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Endometriosis Foundation of America Hosting A Virtual Run

ILLINOIS — The Endometriosis Foundation of America (EndoFound) is hosting its second virtual “End Endo 5K” on Sunday, Nov. 1.

Endometriosis is a painful disorder in which tissue similar to the tissue that normally lines the inside of a uterus — the endometrium — grows outside the uterus, according to the Mayo Clinic. Currently, there is no cure for the disease.

EndoFound said attendees are encouraged to find their own course to walk, run, hike, bike, or even horseback ride, to help shine the spotlight and show support for urgent issues facing the endometriosis community, particularly during COVID-19.

Registration is required to participate in the event. The $25 registration fee includes an exclusive “End Endo 5K t-shirt,” racing bib and more, according to the website.

EndoFound, founded by Padma Lakshmi and Dr. Tamer Seckin, is the leading endometriosis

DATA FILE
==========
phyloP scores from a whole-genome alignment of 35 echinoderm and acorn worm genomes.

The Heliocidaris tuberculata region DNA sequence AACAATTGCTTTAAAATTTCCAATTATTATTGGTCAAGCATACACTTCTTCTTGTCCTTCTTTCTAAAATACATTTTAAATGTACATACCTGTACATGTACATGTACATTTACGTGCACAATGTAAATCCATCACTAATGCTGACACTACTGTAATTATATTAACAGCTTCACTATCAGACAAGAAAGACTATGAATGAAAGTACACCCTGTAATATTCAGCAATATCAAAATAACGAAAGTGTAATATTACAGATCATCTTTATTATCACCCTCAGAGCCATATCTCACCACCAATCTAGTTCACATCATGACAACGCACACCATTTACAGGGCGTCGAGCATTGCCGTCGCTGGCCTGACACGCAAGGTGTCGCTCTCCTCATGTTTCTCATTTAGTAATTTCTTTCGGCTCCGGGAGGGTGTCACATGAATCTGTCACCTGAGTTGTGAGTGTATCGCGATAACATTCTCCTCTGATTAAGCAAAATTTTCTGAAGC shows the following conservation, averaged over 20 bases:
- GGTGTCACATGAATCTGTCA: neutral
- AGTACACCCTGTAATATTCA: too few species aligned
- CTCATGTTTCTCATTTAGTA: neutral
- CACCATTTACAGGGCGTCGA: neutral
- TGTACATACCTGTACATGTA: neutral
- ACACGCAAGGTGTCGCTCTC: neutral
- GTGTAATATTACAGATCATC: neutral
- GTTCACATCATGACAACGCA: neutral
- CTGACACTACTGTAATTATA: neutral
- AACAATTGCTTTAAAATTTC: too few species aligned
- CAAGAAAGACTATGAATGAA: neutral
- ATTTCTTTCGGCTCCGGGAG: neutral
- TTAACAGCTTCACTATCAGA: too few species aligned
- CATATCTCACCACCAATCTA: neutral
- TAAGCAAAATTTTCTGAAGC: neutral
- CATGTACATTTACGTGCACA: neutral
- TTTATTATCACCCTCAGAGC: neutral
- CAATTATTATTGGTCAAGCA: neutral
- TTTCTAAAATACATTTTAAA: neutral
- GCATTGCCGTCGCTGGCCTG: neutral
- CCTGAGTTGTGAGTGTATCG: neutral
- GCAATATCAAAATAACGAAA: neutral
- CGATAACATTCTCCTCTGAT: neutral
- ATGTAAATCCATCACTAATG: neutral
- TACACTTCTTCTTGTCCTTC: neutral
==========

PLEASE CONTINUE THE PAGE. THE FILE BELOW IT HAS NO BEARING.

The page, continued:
non-profit in the United States, according to a news release. The organization strives to increase disease recognition, provide advocacy, facilitate expert surgical training and fund landmark endometriosis research, the release states.

EndoFound is engaged in a robust campaign to inform both the medical community and the public about endometriosis, according to the release. The organization emphasizes the importance of early diagnosis and effective intervention, while simultaneously providing education to next generation medical professionals and patients, according to the release.

“Endometriosis education is needed now more than ever. One in ten women has this disease, with
symptoms often appearing in adolescence,” the release states. “COVID-19 has forced students out of the classroom, so they aren’t receiving critical endometriosis education — one of the most vital tools for lessening the seven to ten-year delay in diagnosis.”

The organization said research has been affected due to the pandemic. EndoFound said now that researchers are back in the lab, they need support to continue the critical work of finding the origins of this disease, as well as better diagnosis and treatment options.

The release said with endometriosis legislation facing a vote on Capitol Hill that could double research funding in more states — following New York’s endometriosis legislation, educating students and practitioners of the disease— there is much to be done.

For more information on the event and to register, visit the EndoFound website.

This article originally appeared on the Across Illinois Patch

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